WHAP! WHAP! A couple hits to the bandit and he falls to noted Evil Man, Sir Mordred, bastard son of King Arthur. SLASH! SLASH! To his left, Sir Kay, one of King Arthur’s most loyal knights, fells another bandit. SLAM! A lesser known knight, Sir Balan, crushes another with his Very Big Axe. They are powerful, indeed, but the true test comes when it’s the enemy’s turn and the knights must stand patiently to receive their blows.
King Arthur: Knight’s Tale is a tactical combat-focused RPG that releases for Early Access on January 26 (if you’re reading this, it’s probably out now). I had the chance to pick it up and play around with the first few hours of the game. What I found is a gritty, bordering on almost grimdark look at Arthurian myth, with a combat system that imitates worthy games to mixed success.
A BRIEF GUIDE TO CHIVALRY
Knight’s Tale is a series of (mostly) linear missions, where you lead a party of up to 4 knights or other noble-ish figures around a map, mostly there to just kill everything that seeks to stop you from killing them. There hasn’t been much variety in mission types so far, but I’m not too troubled by it, to be frank. This is a game about cool knights hitting less cool knights over their heads with large swords, and is that what the game gives you. The story missions will have more dialogue to explain the world and make you care about the mission you’re on at the moment, but most of the time you’ll spend in the game is moving from one turn-based encounter to the next.
Combat, clearly the focus of the game, has echoes of games like Divinity: Original Sin 2 or Wasteland 3, which aren’t bad titles to aspire to. Your lineup of do-wells and sometime ne’er-do-wells will have a pool of action points that can be spent to move, used on skills, put the character on “overwatch,” or reserved for the next turn. You spend your turn shuffling your folks around, walking up to the baddies, and smacking them around until you run out of action points and the enemy gets to beat up your team. The concept is very familiar, and what I’ve seen so far of Knight’s Tale hasn’t done too much to impress me. The combat is solid but there isn’t a ton of depth to it so far, mostly just “hit dude until he dies.” There are a lot of skills characters can unlock over time, but I didn’t see many non-offensive options other than a mild debuff Mordred can place on his foes.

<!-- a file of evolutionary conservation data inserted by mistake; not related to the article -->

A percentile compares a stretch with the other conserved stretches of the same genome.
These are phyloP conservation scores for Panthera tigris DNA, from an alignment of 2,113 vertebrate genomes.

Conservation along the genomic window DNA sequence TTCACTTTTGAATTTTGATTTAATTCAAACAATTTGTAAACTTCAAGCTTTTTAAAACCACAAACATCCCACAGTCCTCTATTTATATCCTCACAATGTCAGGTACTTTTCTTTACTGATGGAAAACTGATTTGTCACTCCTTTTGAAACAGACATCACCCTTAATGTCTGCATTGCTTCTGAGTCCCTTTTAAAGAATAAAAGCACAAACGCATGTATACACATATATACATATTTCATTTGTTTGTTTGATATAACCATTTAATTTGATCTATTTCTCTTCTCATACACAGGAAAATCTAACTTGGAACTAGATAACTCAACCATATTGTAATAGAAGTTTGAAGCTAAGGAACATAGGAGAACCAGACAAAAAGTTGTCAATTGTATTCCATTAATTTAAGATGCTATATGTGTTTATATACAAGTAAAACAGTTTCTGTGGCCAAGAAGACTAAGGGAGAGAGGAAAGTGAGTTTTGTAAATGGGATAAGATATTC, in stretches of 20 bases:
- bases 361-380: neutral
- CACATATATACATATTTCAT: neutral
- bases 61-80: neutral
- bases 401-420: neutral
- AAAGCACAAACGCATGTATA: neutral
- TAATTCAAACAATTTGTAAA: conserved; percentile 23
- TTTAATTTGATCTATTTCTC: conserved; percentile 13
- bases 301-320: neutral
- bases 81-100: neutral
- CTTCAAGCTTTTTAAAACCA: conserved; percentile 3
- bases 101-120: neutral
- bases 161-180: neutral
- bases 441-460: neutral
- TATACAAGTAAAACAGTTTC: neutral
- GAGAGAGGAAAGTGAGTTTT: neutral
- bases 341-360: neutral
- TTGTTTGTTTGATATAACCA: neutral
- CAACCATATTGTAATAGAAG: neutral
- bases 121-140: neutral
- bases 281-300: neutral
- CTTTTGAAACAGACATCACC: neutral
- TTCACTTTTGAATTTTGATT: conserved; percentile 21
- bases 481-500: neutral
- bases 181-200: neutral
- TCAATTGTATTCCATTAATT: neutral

SPEAKING OF MORDRED…
Ah yes…. Mordred. The “Bad Boy” of the Knights of the Round Table. The archetypal bastard himself, both in name and in personality. The game opens with Sir Mordred, behaving in a typically bastardous fashion, killing King Arthur, who in return lands a fatal blow on Mordred. Or not. Both of them are alive, somehow! The Lady of the Lake resurrected Mordred to go kill Arthur again, who is still alive and is going mad, throwing the Isles into chaos.
This strange opening sees you rescue Sir Kay from your resurrection chamber-cum-prison as well, and demonstrates the dialogue options for the game, which are quite a hoot so far. Sir Mordred, as I’ve mentioned, is a bastard, this is an established fact about him. Most dialogue options involve him being a bastard, but sometimes you’re… nice? Instead of being rude to who you’re speaking to? I only note this because Mordred speaks frequently in the opening areas of the game, and is a jerk to pretty much everyone around him, including inanimate objects, who he sometimes asks “Is it worth dying for?” (I assume this is a bug but it is very funny when it happens). However, some of the dialogue options are downright pleasant, which is strange from a man who can probably offer his most beloved friend a backhanded compliment at best. The writing with the Lady of the Lake, who frequently taunts Mordred, makes up for this, however. Hearing her bother him and speak of how annoyed he must be put a smile on my face, because I too would annoy Mordred given the chance. He is a bastard, after all.
THE ONCE AND EARLY ACCESS KING
Overall, the game is pretty serviceable. It’s not fantastic by any means so far, but of course, what we’re looking at is a work in progress. There are a few bugs but mostly nothing too terrible, the most notable being when the camera refused to follow my party, but a quick restart of the game fixed that. And while it may sound like I’ve been harsh to the game based on what I’ve said above, I’ve actually had some good fun with it in my playtime. Knight’s Tale hasn’t blown my socks off with its excellence yet, but I think we’re seeing the foundation of what could be a reliably solid game to come.
About Jack Trumbull
Dashingly handsome jazz enthusiast who whiles his quarantine away playing extremely nerdy games. He also has a blog!